Despite her blonde hair, her blue eyes always seemed dark. They got stuck into me. And when she had had a drink, she bore them into me even deeper. We were happy to see each other. We spoke of how our evenings had gone. ‘So you didn’t leave then?’ I asked with relish, and she had only to smirk at me and shake her head.  Eddie joined us. He is a friend of Beck’s, so he is a friend too of mine, and we go down the pub together at lunch. He is a good drinker and once beat me at a hot sauce challenge. ‘This guy is so cool,’ he said to Patrycja. She laughed at him. ‘Seriously, he’s so cool. He’s like the Fonz.’ Patrycja asked if I had paid him to say that. I told her I had not. Again she put her eyes to me as Eddie walked away. The way she held her glass while talking to me; its condensation, clear, slice of lemon and ice cubes, a million different transparencies collided and shattering; her elegant fingers that wore nail varnish for only one day, the bruises on her knuckles from volleyball. Beck thrust a shot in front of me and I sunk it, curling my lips at the dark aniseed—‘Fuckin hell, geez, that tastes like shit.’ ‘We’re gonna go to a club,’ he told me.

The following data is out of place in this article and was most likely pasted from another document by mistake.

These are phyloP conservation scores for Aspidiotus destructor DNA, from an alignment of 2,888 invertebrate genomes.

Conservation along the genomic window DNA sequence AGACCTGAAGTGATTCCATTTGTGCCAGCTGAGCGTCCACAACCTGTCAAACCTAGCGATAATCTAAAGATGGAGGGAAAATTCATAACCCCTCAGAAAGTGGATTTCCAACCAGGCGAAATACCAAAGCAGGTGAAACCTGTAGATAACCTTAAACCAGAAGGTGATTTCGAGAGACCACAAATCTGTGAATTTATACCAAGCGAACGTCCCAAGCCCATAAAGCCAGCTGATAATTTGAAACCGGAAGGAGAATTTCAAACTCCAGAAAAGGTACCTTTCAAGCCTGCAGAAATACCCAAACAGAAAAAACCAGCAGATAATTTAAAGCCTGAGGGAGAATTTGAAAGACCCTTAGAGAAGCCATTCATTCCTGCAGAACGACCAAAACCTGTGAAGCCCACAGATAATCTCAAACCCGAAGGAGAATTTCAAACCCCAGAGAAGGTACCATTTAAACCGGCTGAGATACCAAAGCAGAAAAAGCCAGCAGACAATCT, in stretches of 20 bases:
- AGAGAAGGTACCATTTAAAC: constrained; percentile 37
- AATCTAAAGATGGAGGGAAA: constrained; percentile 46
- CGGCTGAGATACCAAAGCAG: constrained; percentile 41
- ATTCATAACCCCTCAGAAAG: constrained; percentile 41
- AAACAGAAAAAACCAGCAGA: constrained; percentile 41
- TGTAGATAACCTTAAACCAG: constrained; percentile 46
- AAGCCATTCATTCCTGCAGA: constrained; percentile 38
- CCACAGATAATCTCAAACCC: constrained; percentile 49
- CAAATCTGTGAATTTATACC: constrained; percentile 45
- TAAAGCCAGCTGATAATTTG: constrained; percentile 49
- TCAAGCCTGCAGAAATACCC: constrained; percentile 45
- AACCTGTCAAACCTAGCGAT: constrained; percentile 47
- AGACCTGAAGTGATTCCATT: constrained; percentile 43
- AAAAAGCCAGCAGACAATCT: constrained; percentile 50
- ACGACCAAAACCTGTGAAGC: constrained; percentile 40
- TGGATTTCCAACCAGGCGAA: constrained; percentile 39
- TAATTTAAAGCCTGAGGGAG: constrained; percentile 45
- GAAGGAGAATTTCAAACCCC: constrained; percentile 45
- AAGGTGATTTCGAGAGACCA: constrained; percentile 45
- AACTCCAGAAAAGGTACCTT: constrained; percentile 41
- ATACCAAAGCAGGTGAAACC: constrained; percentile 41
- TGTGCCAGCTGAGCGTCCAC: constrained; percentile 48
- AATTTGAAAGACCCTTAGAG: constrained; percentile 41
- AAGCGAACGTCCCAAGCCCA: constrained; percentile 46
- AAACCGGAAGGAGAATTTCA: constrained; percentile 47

I went out to the roadside with Patrycja. As she spoke, she walked in circles around a streetsign, dancing like a scene from Mary Poppins. There was what she showed everyone else and there was what she showed me. Everyone else thought she was quiet, civil. I thought she was dangerous. We were waiting for the others before we went to the club. It was some time until they spilled out onto Moorgate, barking, howling at a dusted moon. We went across the road to the club.